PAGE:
“Last week you had two pitch meetings and a commercial shoot. It’s hardly worth your time to cook.”
Poor Conlan. Fourteen years of marriage and he still didn’t understand the dynamics of the DeSaria family. Cooking was more than a job or a hobby; it was a kind of currency, and Angie was broke. Her papa, whom she’d idolized, had loved that she couldn’t cook. He took it as a badge of success. An immigrant who’d come to this country with four dollars in his pocket and made a living feeding other immigrant families, he’d been proud that his youngest daughter made money using her head, rather than her hands.
“Let’s go,” she said, not wanting to think about Papa.
Angie got out of the car and went around to the trunk. It opened silently, revealing a narrow cardboard box. Inside was an extravagantly rich chocolate cake made by the Pacific Dessert Company and a to-die-for lemon tart. She reached down for it, knowing some comment would be made about her inability to cook. As the youngest daughter—“the princess”—she’d been allowed to color or talk on the phone or watch TV while her sisters worked in the kitchen. None of her sisters ever let her forget that Papa had spoiled her mercilessly. As adults, her sisters still worked in the family restaurant. That was real work, they always said, unlike Angie’s career in advertising.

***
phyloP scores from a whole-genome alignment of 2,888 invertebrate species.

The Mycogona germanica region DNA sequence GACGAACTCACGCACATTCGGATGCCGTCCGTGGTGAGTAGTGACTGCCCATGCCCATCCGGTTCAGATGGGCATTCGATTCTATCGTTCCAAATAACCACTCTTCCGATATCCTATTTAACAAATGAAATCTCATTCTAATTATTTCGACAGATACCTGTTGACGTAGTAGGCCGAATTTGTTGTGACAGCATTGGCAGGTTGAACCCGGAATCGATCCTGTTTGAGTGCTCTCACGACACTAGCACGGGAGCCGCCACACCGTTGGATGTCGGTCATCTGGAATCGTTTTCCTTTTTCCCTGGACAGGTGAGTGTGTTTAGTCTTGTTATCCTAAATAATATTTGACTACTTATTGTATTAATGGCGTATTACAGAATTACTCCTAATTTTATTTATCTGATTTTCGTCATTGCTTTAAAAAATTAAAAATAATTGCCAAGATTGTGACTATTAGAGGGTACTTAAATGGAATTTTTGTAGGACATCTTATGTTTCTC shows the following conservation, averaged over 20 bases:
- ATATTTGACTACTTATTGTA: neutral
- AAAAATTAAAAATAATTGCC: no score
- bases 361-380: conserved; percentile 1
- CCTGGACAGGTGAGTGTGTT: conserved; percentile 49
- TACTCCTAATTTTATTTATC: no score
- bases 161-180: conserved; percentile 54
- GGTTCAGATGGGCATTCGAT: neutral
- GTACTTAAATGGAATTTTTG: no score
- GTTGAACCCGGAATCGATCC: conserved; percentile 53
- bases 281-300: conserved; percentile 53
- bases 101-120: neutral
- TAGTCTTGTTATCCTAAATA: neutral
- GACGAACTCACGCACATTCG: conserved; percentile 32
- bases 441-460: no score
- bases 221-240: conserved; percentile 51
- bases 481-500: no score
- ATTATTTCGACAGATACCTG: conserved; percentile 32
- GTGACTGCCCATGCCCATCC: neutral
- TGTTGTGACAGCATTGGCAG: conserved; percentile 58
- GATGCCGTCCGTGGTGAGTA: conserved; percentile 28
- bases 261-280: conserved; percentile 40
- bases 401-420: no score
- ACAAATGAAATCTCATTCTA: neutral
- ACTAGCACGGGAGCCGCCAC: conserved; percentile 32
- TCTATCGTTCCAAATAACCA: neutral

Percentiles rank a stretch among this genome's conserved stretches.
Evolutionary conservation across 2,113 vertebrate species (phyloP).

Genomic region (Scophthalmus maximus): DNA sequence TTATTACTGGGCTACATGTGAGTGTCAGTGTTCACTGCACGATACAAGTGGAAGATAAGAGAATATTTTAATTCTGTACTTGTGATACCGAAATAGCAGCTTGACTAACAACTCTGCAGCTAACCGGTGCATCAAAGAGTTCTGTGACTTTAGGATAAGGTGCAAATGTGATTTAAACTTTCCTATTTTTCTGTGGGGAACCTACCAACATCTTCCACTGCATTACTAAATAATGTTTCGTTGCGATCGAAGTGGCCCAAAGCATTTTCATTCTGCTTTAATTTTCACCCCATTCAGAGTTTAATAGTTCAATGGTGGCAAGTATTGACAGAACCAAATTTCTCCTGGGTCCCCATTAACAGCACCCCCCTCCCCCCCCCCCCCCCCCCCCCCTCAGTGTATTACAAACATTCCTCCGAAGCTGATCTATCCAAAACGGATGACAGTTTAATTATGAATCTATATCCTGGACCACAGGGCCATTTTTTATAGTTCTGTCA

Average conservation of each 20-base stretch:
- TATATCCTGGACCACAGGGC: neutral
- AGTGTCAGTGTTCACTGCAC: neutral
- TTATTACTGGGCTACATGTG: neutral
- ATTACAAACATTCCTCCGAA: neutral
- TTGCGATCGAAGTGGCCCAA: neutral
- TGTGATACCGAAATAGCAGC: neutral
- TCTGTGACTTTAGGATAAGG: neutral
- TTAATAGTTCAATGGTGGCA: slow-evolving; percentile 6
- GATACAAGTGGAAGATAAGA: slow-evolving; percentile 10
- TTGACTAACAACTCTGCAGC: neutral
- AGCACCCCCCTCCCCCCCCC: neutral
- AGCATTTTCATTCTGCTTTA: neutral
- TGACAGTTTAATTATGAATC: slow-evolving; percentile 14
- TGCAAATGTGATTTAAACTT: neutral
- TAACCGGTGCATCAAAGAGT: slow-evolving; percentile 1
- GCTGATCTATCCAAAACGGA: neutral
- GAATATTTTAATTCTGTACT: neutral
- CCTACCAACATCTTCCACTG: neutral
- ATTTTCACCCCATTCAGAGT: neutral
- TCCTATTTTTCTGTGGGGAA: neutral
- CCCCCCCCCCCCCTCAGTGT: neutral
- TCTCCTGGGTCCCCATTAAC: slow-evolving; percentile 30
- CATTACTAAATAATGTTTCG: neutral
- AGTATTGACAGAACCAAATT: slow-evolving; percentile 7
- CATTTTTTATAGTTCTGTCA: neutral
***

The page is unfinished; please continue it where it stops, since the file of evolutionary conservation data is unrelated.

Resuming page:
“Come on,” Conlan said, taking her arm.
They walked up the concrete walkway, past the fountain of the Virgin Mary, and up the steps. A statue of Christ stood by the door, his hands outstretched in greeting. Someone had hung an umbrella from his wrist.
Conlan knocked perfunctorily and opened the door.
The house rattled with noise—loud voices, kids running up and down the stairs, ice buckets being refilled, laughter. Every piece of furniture in the foyer was buried beneath a layer of coats and shoes and empty food boxes.
The family room was full of children playing games. Candy Land for the younger kids; crazy eights for the older. Her eldest nephew, Jason, and her niece Sarah were playing Nintendo on the television. At Angie’s entrance, the kids squealed and flocked to her, all talking at once, vying for her attention. From their earliest memories, she was the aunt who would get down on the floor and play with whatever toy was “in” at the moment. She never turned down their music or said that a movie was unsuitable. When asked, they all said Aunt Angie was “way cool.”